• Series of characters, strung together
  • Quotes are used to encapsulate a string
  • Can be single or double quotes
    • var myString = "This is a string in double quotes" ;
    • var myString = 'This is a string in single quotes' ;
  • Cannot be mixed within the same statement
    • var myString = "This will not work as expected since it has mixed quotes' ;
  • If one or the other is required within a string it can be
    • escaped by using the backslash \
      • var myString = 'Escaping it\'s single quote with a backslash' ;
    • Use the other quotes
      • var myString = "Using a single inside it's double quotes" ;


Strings can also be treated as objects (with properties and methods) that have information we can access. For instance to find the length of a string we could use the .length property:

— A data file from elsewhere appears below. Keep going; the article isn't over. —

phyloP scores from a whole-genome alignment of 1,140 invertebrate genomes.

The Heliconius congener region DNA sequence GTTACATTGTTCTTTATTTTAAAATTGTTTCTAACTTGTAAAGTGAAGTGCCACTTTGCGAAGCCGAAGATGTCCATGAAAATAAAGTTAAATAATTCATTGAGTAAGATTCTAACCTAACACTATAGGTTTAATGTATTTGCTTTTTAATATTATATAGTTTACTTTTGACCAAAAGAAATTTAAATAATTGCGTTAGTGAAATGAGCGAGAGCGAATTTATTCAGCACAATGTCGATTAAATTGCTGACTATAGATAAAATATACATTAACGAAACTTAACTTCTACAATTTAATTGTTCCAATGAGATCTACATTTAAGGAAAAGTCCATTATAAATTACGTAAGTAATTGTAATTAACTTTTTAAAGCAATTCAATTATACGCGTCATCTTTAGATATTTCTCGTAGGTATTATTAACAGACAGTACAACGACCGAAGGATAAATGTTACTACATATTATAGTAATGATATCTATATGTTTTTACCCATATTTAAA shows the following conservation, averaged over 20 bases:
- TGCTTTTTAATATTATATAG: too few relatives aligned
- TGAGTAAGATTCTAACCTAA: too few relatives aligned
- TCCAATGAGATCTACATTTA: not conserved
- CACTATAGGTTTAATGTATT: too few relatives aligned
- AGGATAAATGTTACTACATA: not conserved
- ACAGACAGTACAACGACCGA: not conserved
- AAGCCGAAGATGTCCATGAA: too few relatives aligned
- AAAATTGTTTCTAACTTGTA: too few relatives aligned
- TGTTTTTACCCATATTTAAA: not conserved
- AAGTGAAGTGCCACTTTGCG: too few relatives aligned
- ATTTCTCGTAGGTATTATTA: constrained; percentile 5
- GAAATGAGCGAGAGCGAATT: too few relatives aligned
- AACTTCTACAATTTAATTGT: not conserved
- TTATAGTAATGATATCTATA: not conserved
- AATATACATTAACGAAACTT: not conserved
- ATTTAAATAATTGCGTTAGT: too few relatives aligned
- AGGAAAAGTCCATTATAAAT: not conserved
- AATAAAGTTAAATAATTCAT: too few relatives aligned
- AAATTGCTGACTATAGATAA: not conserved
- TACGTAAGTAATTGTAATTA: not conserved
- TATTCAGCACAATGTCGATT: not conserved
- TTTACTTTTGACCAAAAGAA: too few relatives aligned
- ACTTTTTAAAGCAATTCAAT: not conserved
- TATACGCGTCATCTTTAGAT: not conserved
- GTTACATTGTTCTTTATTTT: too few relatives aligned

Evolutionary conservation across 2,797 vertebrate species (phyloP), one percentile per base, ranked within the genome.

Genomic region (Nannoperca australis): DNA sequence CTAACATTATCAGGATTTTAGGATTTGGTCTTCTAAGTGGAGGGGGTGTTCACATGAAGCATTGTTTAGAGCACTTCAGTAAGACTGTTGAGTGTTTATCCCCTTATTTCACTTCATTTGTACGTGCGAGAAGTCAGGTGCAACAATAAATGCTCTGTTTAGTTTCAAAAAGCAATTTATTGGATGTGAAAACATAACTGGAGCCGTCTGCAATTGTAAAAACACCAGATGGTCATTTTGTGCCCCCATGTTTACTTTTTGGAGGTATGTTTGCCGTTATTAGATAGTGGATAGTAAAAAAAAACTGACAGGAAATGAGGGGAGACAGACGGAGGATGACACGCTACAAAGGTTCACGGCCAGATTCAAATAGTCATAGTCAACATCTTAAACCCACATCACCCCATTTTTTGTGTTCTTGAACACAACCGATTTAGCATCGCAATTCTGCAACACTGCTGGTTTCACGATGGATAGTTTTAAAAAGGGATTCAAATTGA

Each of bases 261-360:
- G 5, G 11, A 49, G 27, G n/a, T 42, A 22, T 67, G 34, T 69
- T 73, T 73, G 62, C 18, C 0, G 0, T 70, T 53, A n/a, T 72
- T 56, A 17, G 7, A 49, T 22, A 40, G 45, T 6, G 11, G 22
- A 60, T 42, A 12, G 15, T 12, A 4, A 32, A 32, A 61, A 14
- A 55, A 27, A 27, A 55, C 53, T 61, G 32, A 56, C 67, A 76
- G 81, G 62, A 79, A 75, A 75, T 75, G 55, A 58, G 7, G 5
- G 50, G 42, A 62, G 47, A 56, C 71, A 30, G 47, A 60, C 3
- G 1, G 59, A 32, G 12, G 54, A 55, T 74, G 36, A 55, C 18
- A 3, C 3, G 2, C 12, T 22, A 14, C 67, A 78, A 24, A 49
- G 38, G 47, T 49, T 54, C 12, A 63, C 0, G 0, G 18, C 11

var myString = "Here's a bunch of uninteresting text" ;

document.write(myString.length); //returns 36, including all characters and spaces

document.write(myString.toUpperCase()); //returns: HERE'S A BUNCH OF UNINTERESTING TEXT



.split(" ") //passing in a space, to split string apart (in this case using a space) into an array

.indexof("bunch") //returns the index position of where the passed in term starts = 9

*note: if the term is not found it will return -1

.lastIndexOf("te") //returns the last index position of where the passed in term is found = 32




var myString = "Another mundane simple line of text!" ;

var mySlice = myString.slice(8, 15) ;//starting position from 0, up to (but not including) ending position = mundane


.substring(start, end) //same as above

.substr(start, length) //uses length as the number of characters to return




Case sensitive


var string1 = "animal" ;

var string2 = "banana" ;

if (string1 < string2 ) {  //true

var string1 = "animal" ;

var string2 = "Banana" ;

if (string1 < string2 ) {  //false


Upper case letters are considered less than lowercase letters.

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